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Local farmer uses photos to maintain fields
When you think of all the equipment a farmer uses, a camera probably is not near the top of the list. NEWS 5's Dennis Kellogg introduces us to Kearney–area farmer, though, who takes a photo of his crop every year.
Steve Mercer is always searching for that picture–perfect corn crop. And when he gets it, he will have the photo to prove it.
On about July 30th every summer for the past 14 years, Steve has been taking a photo of an ear of corn from his field.
"That has been the day, the end of July, the first day of August, right around there we try to do it every year," said Mercer.
There is no studio or expensive camera equipment involved.
"We just find a coat or something in there that has got a bright color to it and we will lay that down and lay it on there. Get it in some good sunlight and take it," said Mercer.
The reason Steve takes a photo of an ear of corn on the same date each year is to compare his current crop with crops at the same time from previous years.
"Basically, we are looking at the seed kernels themselves to see if they have started to have an indentation at the top of the crown," said Mercer.
Once that starts, Steve said you are probably three to four weeks from a mature crop which means he can start harvesting it.
"It kind of gives you some indication how long your irrigation season is going to be, going to finish out the summer and then how soon you are going to have to be geared up and ready for harvest to get after the corn while it is still standing good," Mercer said.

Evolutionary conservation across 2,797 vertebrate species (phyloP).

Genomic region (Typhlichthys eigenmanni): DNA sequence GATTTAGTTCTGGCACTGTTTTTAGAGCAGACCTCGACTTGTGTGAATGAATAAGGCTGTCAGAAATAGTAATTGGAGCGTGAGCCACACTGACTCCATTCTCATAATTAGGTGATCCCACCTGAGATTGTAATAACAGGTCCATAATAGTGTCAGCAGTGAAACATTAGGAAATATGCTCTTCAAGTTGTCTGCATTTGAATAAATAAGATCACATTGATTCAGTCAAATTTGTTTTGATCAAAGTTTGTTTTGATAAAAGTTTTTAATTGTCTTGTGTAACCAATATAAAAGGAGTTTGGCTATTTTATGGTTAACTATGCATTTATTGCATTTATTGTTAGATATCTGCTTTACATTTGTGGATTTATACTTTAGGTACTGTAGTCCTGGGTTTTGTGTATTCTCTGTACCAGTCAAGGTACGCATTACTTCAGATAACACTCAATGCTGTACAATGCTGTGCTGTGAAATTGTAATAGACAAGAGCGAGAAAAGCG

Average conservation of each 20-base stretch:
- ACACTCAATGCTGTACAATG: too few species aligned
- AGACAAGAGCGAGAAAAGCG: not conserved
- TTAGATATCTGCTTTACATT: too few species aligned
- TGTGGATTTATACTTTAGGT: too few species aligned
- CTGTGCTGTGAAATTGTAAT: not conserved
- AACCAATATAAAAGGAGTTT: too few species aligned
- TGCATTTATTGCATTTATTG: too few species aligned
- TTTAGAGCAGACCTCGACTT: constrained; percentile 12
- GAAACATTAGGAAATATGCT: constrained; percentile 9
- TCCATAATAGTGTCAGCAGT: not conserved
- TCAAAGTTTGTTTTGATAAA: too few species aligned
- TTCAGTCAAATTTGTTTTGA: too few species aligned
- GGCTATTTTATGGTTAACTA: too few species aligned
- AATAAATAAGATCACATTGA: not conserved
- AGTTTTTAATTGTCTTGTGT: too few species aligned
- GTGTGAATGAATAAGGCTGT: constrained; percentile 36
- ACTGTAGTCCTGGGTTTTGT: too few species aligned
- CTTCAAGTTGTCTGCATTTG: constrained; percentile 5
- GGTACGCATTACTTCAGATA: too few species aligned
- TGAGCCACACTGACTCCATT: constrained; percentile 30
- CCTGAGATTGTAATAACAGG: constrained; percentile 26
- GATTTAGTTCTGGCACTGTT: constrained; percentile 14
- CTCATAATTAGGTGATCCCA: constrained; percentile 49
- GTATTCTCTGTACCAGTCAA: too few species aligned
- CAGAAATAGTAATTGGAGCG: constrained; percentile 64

Steve's photo book is really a history book. Each page represents a different summer in the life of the farm.
"This was '07 and you start seeing a lot of dented kernels on it. That year we were in the field harvesting the 28th or 29th of August," said Mercer.
So just what does this year's photo say about the corn crop ahead? Well, Steve said for the most part, it is good news.
"We could be looking at a little better than average," Mercer said. "And kind of interesting that this year the kernel counts are real good but probably not as good as last year. I do not know that we will see another year for awhile like last year."
There are plenty of reports available to help farmers gauge the progress of their corn crop, but for Steve, this is a case where a picture really is worth more than words.
"When you start looking at a picture and compare them from year to year, visually it's instantaneous that you see where you're at and it really kind of perks your curiosity as to what is going to happen now in the next thirty to sixty days," said Mercer.
Steve may not frame any of his corn photos, but they certainly give him a good picture of what to expect in the coming months.
Steve took his first photos of the corn in 1986 with an old Polaroid camera. Now that he's using a newer camera, he says you can really see much more detail in the ears of corn.
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